The Department of the Premier met with the Committee to discuss the recovery plan for the Western Cape in light of the Covid-19 pandemic. The recovery plan looks at three main components, namely; an Economic Recovery Plan; a Safety Recovery Plan; and a Dignity Recovery Plan. Under the economic recovery plan the main focus is job creation and getting back the jobs which were lost. The sectors considerably affected were the tourism and hospitality sectors. Early Childhood Development (ECD) sectors were also badly affected, which in turn had an adverse effect on women, especially in rural areas and townships.
The recovery plan includes a way forward for these ECDs. Food insecurity increased, and on this end, the Department is working together with non government organisations and community kitchens to distribute food to the vulnerable. This includes the most remote rural areas where food packages will be sent, because community kitchens are not readily available. School feeding schemes were also put into place to ensure school children had access to food. The Department will use the Fairer, Greener, and Smarter, model to build back.
Members were concerned the plan presented was not a recovery plan and wanted an implementation plan to be presented with specific measurable objectives. Members also raised concerns on education inequality which was worsened by online learning, and asked how the Department plans to remedy this. There was concern regarding the Labour Equity Act and how it will affect job creation, regarding who gets jobs and who does not. Members asked the Department to elaborate on how it will support the most vulnerable sectors; and asked the Department to elaborate more on the area-based approach and what the targeted interventions in this regard will be. Regarding food security, Members asked what the Department is doing to alleviate the suffering of those in rural areas and townships
Our Covid World: Towards a Western Cape Recovery Plan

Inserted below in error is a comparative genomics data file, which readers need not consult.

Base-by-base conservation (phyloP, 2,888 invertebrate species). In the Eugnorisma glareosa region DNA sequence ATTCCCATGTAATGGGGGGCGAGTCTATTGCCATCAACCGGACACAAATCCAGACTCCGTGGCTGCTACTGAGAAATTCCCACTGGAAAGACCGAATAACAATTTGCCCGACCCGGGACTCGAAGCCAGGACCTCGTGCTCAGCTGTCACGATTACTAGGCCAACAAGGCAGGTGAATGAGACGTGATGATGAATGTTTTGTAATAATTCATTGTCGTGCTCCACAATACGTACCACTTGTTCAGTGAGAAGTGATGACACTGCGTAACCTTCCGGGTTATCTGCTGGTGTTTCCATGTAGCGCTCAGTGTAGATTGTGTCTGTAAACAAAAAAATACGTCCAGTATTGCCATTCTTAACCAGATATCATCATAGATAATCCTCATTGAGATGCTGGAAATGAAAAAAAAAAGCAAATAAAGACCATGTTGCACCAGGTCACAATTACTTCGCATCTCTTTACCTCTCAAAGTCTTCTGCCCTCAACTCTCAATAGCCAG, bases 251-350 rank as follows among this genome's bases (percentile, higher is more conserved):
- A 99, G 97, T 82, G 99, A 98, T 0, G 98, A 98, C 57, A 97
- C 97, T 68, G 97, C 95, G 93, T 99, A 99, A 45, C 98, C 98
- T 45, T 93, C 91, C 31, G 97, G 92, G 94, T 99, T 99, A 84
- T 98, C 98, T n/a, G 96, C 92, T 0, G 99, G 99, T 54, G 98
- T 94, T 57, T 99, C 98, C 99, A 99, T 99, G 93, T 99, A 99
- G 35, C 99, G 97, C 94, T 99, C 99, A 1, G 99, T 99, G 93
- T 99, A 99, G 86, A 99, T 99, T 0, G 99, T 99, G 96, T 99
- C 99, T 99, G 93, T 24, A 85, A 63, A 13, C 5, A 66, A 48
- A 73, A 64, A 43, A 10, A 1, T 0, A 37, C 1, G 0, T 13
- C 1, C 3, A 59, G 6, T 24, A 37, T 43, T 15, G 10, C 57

Mr Alan Winde, Premier of the Western Cape, said his Office had a Cabinet meeting to discuss the recovery plan. The recovery plan which will be presented will include an Economic Recovery Plan, Safety Plan, and a Dignity and Wellbeing Plan. The whole reason his Office was busy with recovery plans is because of the Covid-19 pandemic. In every cabinet meeting there is a report, and the first report was a report about Covid-19. Infection numbers increased in the Garden Route, as well as in the Eastern Cape. To put it into context, from last week’s presentation by Dr Keith Cloete, Head of the Western Cape Health Department, to this week’s presentation, there was an increase in infections throughout the City of Cape Town. In the Garden Route, the infections in Knysna and George are higher now than at the peak of the Covid-19 pandemic. This puts into context what the Department has to deal with in recovery, and at the same time ensuring it is continually managing the virus.
When Dr Cloete prepared his presentation the previous night, he confirmed there were 850 patients in hospitals. On the current morning, the number went up to 902. The pressure is starting to grow on the health system. Citizens are no longer wearing masks and observing social distancing protocol and need to ensure this is managed.
In recovery, the Department needs to ensure it recovers the jobs lost. There was an initial decrease in crime rates, but currently there are patterns of extortion and gender-based violence. The murder rate is also climbing back up again.
Mr Harry Malila, Director-General (DG), Western Cape Government (WCG), said all the Department’s initiatives started around the middle of March. The Department moved from daily meetings to meeting three times a week, and now meets every Tuesday at cabinet, and sometimes over weekends. Around June/July, the Department realised it cannot only focus on Covid-19, and had to focus on the recovery plan. It started to put a recovery plan together. This plan supports the Provincial Strategic Plan (PSP) the Premier tabled at the opening of Parliament earlier this year. The recovery plan focuses on three key areas; jobs, safety, and wellbeing.
The presentation will also highlight the number of jobs lost in the process. There are many businesses which decided not to open again because of the cost to entry and barriers to entry. The future of the economy is just not where it is supposed to be. Government is working extremely hard to turn things around. It allocated this duty to the highest level of leadership. In the job space, Western Cape Head of Department (HOD) Transport, Ms Jacqueline Gooch and Western Cape Economic Development and Tourism, Mr Solly Fourie, are driving the initiative called Jobs Now. The Department is in a recovery phase and wants to get back those jobs lost.
The safety side is driven by the Department of Community Safety and Cultural Affairs and the Department of Health. The issue of safety is also a public health issue. The issue around dignity is driven by the HOD of the Western Cape Department of Social Development, Dr Robert Macdonald and HOD Walters, Department of Cultural Affairs and Sport. The recovery plan is not just based on economic recovery but looks at the holistic society in turning things around.